Young Adult Dating Abuse

College Dating Violence

21%  of college students report dating violence by a current partner, and  32%  report a violent partner in a previous dating relationship.

21% of college students report dating violence by a current partner, and 32% report a violent partner in a previous dating relationship.

Last month we talked about Teen Dating Violence, but did you know dating abuse occurs on college campuses too?

The College Student’s Brain:

Adolescent brain development happens from ages 10 to 25, which means our college students are still adolescents!

I know…probably not what college students want to hear!

College Students:

Your still-developing brain means that the excitement of college is lighting up the back of your brain while the front of your brain has to work harder to calculate risk, make plans, and stop inappropriate behavior. In the thrill of a new relationship or the chase that comes before, pause and weigh whether it’s healthy or unhealthy--you can do that; it just takes a little more effort for your brain.

While we’re discussing healthy versus unhealthy relationships, I want to talk to the parents for a second…

Parents:

Did you know that three out of four parents have not talked to their children about abuse? This means our kids are not equipped to recognize abusive behavior.

In fact, 70% of young adults do not know they are being abused by their partner.

Having conversations with your adolescents about what a healthy relationship looks like prepares them to wisely select their relationships, romantic or otherwise.

Prevalence

In the US, women aged 16-24 experience the highest rates of intimate partner violence (aka domestic violence and dating violence). 21% of college students report dating violence by a current partner, and 32% report a violent partner in a previous dating relationship.

But there is another reason we need to equip our students…

About half (52%) of college students who know someone who is experiencing abuse do not say anything or act. Their reasons for staying quiet include not wanting to get involved and fear of ruining a friendship with either party, or of making the situation worse.

College Campus Challenges

It is very difficult to report violence or abuse. Why?

  • The campus is a small world: they may share a social circle with the person they are reporting, which can affect friendships or mean a risk of running into the abusive person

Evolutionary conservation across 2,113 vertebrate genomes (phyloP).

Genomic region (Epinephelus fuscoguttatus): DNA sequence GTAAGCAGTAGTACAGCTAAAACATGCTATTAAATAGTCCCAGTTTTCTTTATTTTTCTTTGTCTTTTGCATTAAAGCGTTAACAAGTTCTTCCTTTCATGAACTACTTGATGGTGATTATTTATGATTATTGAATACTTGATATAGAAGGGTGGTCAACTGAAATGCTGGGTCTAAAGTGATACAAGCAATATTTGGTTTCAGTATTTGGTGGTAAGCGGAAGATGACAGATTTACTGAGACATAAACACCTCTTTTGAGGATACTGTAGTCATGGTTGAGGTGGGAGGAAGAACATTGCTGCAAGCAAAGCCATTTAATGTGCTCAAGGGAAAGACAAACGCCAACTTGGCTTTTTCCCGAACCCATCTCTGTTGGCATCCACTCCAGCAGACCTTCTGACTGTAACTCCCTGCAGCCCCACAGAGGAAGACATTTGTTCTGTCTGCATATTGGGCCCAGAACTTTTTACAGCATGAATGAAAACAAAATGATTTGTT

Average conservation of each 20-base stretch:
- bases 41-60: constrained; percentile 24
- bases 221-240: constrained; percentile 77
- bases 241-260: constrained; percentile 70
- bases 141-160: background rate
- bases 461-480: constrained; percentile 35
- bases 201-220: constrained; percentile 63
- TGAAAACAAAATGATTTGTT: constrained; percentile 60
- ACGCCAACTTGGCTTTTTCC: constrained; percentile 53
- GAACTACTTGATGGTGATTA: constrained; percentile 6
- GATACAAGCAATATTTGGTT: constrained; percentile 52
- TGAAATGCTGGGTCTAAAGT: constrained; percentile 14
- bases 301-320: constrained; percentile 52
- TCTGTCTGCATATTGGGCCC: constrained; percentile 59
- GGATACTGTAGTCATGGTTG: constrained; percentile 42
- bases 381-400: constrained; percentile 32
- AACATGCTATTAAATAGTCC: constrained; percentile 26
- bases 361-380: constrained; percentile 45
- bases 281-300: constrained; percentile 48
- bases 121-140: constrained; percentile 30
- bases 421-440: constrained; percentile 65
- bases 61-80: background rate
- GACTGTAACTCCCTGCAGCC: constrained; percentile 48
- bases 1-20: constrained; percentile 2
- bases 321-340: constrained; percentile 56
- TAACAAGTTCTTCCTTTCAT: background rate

• Distance from home: their support network may be miles away, making them feel alone

  • Parents: some worry about their parents finding out

  • Stalking: many students are concerned that this will be a repercussion of reporting

  • The Administration: the college culture has been portrayed in the news, and even on shows like Law and Order: SVU, as being insensitive, dishonest, and dismissive in situations like assaults or intimate partner violence. Unfortunately, this has been the experience of many, leading students to believe the administration will not understand or act.

Students are more vulnerable on a college campus than in the “real world.” Title IX gives colleges some requirements, but the safe guards are more limited than the legal system.

Action Steps

For Students:

  • Fill your shopping cart! During my years of dance training, my instructors used to tell us to watch others and put anything they did that we liked into our shopping cart. Find couples that you respect and admire and observe how they interact. When you see something you like, put it in your healthy relationship shopping cart. Then when you encounter behavior in college that doesn’t match, you can leave it on the shelf ;)

  • Find a strong support network: You may have to go off campus to find one that you can trust won’t fall apart should a situation arise. For me, I had a close family friend who lived near my school, and faculty members who did not know the person I was reporting.

For Parents/Caring Adults:

  • Respond well: We know that the response of the first person disclosed to is critical. The amazing woman I disclosed to said, “I don’t know what to do, but I’m going to find out right now and get you help.” This is a great model for anyone to follow.

  • Discuss relationships with adolescents: Remember they’re new to this! The more they can learn, the more equipped they will be. You also can establish yourself as a safe person to come to with questions, which is beneficial for the student as he or she thinks about and experiences dating.

If a young adult or college student needs help, feel free to contact our Youth and Young Adult Ministries Coordinator, Gabby Plaep, at 763-767-2150 or gabby@doorofhopeministries.org.

A great place for teens to learn more and receive support is our Hope-Filled Teens Support Groups. New groups, one for boys and one for girls, start March 26th. Learn more at www.doorofhopeministries.org/events. Register a teen by contacting Tanda at tanda@doorofhopeministries.org

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Written by Gabby Plaep, Door of Hope’s Youth and Young Adult Ministries Coordinator.

Gabby can be reached at at gabby@doorofhopeministries.org or 763-767-2150.